As previously discussed in our firm’s Immigration Update dated August 31, 2009, the final rule amending the Federal Acquisition Regulations (FAR) to require certain federal agency contracts and sub-contracts that are performed within the United States to include a provision mandating the use of the E-Verify program became effective on September 8, 2009. Since its implementation, our firm has received many inquiries about this new requirement, especially from colleges and universities.  

The following is additional information about the new FAR E-Verify requirement:  

  1. The new requirement only applies to contracts and sub-contracts issued on or after September 8, 2009 that specifically include a provision mandating the use of the E-Verify system. Contracts including an E-Verify requirement that are not issued pursuant to this regulation can not require the use of the special FAR E-Verify provisions.  
  2. The following types of contracts are exempt from the regulationa.  
  1. Grants. A grant is defined as “an award of financial assistance” that is consistent with 31 U.S.C. Section 6304, is used to enter a relationship: a) the principal purpose of which is to transfer a thing of value to the recipient to carry out a public purpose of support or stimulation authorized by a law of the United States, rather than to acquire property or services for the federal government’s direct benefit or use; and b) in which substantial involvement is not expected between the federal agency and the recipient when carrying out the activity contemplated by the award;
  2. Cooperative Agreements. A “cooperative agreement” is defined as an award of financial assistance that, consistent with 31 U.S.C. Section 6305) is used to enter into the same kind of relationship as a grant… except that substantial involvement is expected between the federal agency and the recipient when carrying out the activity contemplated by the award;
  3. Other agreements that do not constitute “acquisition contracts;”
  4. Contracts of less than the simplified acquisition threshold of $100,000;
  5. Contracts that are for a period of performance less than 120 days;
  6. Contracts for work being entirely performed outside the United States;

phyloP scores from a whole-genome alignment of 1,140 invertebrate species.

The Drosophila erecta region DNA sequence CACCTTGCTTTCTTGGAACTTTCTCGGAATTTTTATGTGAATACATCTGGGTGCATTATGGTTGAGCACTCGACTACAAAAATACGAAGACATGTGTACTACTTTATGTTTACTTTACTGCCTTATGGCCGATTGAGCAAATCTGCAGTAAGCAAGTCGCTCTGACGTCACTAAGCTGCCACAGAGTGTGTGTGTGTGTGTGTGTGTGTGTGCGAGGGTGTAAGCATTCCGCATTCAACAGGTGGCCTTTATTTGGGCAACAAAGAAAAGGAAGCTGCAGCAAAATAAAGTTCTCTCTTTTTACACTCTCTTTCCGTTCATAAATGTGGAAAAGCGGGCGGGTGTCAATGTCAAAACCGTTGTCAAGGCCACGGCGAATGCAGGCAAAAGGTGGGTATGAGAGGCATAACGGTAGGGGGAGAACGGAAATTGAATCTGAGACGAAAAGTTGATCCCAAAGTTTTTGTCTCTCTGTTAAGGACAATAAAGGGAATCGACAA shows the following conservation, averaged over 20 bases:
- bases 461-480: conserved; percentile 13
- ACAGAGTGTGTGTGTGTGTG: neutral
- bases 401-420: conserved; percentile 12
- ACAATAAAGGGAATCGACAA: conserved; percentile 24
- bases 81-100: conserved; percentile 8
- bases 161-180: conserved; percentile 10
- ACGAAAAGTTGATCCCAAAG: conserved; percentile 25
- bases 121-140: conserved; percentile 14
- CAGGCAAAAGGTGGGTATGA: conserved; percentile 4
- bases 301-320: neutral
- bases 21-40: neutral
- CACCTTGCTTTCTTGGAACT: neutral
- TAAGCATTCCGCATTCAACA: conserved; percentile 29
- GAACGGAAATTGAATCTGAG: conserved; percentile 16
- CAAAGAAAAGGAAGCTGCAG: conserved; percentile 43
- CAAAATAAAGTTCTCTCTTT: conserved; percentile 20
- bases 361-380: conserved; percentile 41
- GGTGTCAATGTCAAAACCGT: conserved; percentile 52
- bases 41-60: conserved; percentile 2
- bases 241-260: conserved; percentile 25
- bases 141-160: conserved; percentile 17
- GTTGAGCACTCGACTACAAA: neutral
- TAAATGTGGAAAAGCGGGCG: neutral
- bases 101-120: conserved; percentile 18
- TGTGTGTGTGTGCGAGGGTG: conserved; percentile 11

7. Contracts for commercially available off-the-shelf (COTS) items and related services;
  8. Contracts for items that would be classified as COTS items, but for minor modifications, and related services;
  9. Contracts for items that would be classified as COTS items if they were not bulk cargo;
  10. Sub-Contracts (even if they flow from the prime acquisition contract) that only provide supplies, rather than construction or services; and
  11. Sub-contracts of less than $3,000.  
  1. The regulation does not create any new dispute resolution procedure but instead relies on those procedures that already exist in the FAR. If a contractor does not believe that it should be subject to the E-Verify provision, the contractor may obtain review prior to the award of the contract by submitting a written “protest” to the contracting officer, Agency Head or the Government Accounting Office (GAO). If the federal contractor chooses to wait until the contract is awarded to challenge the application of the E-Verify requirement, the contractor may dispute the contracting officer’s determination through different procedures contained in the FAR.
  2. Colleges and universities should review the details of a contract with a federal agency and, to the extent possible, advocate for the final agreement to be structured as a grant or cooperative agreement which does not require the E-Verify clause. Although the FAR E-Verify requirement is limited for colleges and universities to existing and future employees working directly on the contract, the university will decrease its administrative efforts if it is not subject to the E-Verify requirement at all.